Here is the full transcript of biochemistry professor Dr. Wendy Pogozelski’s TEDx Talk: How Knowledge is Power in Nutrition at TEDxSUNYGeneseo conference. This event happened on April 4, 2015 at Geneseo, New York.
Listen to the MP3 Audio: How Knowledge is Power in Nutrition by Dr. Wendy Pogozelski at TEDxSUNYGeneseo
Dr. Wendy Pogozelski – Professor of Biochemistry
Good evening. It’s a privilege to be here.
I would like to thank the organizers for doing a great job. And I’m very happy to begin sharing with you some of my experiences, and I really want to emphasize the point that knowledge is power.
So when I came to Geneseo, I had to teach a course in metabolism. And this is metabolism. So talk about needing some memory techniques.
If you’re learning all these reaction pathways, the students really had to pull out some memory links. But also, as a teacher, I felt that I was being deathly dull in teaching this. So I knew that I had to find some ways to make this interesting and memorable for the students.
So I thought, well, everybody eats, right? The obvious thing would be to link biochemistry with nutrition. You’d think that the biochemistry textbooks would do this, but they don’t do it.
So I said, let’s look at some of these controversial diets that are out there, and maybe I can compare these diets and bring this information into class, and make it a little more exciting for the students to learn. I especially began focusing on some of these low-carb diets, there are even ones in Russia and France, Australia and across the United States.
And these diets were very useful because they illuminated many of the things about metabolism and about insulin in particular. The approach was very good in my classes. The students really liked the approach of linking biochemistry with nutrition.
And since I’d read a couple billion papers, I thought, why don’t I just write this up in a paper and save some other biochemistry professors the trouble? But I never expected all of this work to actually benefit me personally.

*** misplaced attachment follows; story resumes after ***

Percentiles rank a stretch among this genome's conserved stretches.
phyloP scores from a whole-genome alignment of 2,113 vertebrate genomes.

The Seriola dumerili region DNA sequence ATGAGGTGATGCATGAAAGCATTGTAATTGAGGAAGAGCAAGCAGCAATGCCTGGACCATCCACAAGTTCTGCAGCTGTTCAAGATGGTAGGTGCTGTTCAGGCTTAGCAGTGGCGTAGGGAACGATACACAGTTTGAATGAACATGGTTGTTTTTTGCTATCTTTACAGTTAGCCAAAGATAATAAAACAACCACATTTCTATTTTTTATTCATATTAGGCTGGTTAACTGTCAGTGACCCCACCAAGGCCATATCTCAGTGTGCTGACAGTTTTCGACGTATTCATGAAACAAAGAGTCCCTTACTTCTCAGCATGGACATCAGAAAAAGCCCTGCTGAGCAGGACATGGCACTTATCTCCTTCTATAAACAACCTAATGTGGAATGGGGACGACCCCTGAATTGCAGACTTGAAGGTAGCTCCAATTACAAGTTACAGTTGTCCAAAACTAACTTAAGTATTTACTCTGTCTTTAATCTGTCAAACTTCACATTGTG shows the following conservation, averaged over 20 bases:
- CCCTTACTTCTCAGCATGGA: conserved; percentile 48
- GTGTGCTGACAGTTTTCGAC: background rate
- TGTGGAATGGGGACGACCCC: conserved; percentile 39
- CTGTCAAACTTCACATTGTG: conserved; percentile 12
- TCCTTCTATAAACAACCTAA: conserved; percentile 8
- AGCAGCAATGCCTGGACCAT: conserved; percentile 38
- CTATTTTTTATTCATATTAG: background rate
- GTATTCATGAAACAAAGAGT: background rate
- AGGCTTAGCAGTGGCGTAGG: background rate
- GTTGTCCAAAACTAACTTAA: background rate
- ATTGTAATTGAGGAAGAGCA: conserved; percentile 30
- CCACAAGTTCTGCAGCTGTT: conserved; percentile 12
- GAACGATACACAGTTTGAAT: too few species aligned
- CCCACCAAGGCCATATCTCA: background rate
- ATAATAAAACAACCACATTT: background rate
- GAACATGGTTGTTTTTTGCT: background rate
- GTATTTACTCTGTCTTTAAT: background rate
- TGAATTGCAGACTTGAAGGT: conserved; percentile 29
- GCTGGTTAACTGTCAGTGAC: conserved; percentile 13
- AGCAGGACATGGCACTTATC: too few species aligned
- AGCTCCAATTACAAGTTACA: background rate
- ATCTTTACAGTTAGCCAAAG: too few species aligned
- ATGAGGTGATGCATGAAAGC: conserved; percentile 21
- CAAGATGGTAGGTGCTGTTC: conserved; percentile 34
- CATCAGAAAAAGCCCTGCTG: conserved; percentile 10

But then in February of 2007, I began experiencing some strange symptoms. I had raging thirst, debilitating fatigue, and I’m not being overly melodramatic, this is really the case, blurry vision, I couldn’t even distinguish the people in the front row of my freshman chemistry class. And then crazy, overnight weight loss, which for all my life had been impossible, but was suddenly possible.
So I had this diagnosis, “You have type 1 diabetes”. And I was very surprised by this, and devastated, of course. But it was unusual because I was age 40, and usually type 1 diabetes is the autoimmune attack on the pancreatic beta cells that make insulin, and usually that affects people in adolescence. That’s why it’s usually called juvenile diabetes. But in fact, about ten percent of the newly diagnosed type 1 diabetics are in adulthood.
Since I had spent three of four years studying the metabolic effects of various diets, I thought I knew just what to do.
So I, of course, began taking insulin, but I also began reducing the carbohydrates in my diet, and I did that partly because I knew that carbohydrate is the biggest dietary contributor to high glucose. And I also know that it’s difficult to estimate the amount of carbohydrate and then match that with estimating the amount of insulin needed.
So you just minimize your errors with a low carbohydrate approach. And I had very nice, flat, normal blood sugars. My doctor said that I had the blood sugars of a non-diabetic, basically, on this approach, and that I was his best patient ever.
And being an academic, I’m addicted to gold stars, and so I was very pleased with that. So, then my endocrinologist insisted that I visit a dietician, and the dietician did not give me a gold star, not at all. She was, in fact, appalled by my diet. And what she told me is that you have to eat a minimum of 130 grams of carbohydrates a day. I was eating, maybe 30-50 grams per day.
So I tried to protest. She said, “No, the brain needs 130 grams of glucose.” And of course, as a biochemistry professor, and someone who had been teaching about metabolism for a long time, I said, “Well, what about gluconeogenesis?”
Gluconeogenesis is the body’s making its own sugar. Usually the brain survives quite nicely on that. Well, she said, “The American Diabetes Association, the ADA, gives me these guidelines, so I have to give these guidelines to you.” And again I still tried to fight a little bit. And what she did was she got the rest of the health team to enforce her position, and one of the nurse practitioners said, “I want you to eat chocolate; I want you to live.”
Now who can resist medical advice to eat chocolate, right? And, I kind of do understand the link between chocolate and living, but, in any case, I was in a quandary as to whether I should accept this or not. So here is the American Diabetes Association diet. In the guidelines that are published by the ADA, the authors, of course, say that carbohydrates turn to glucose.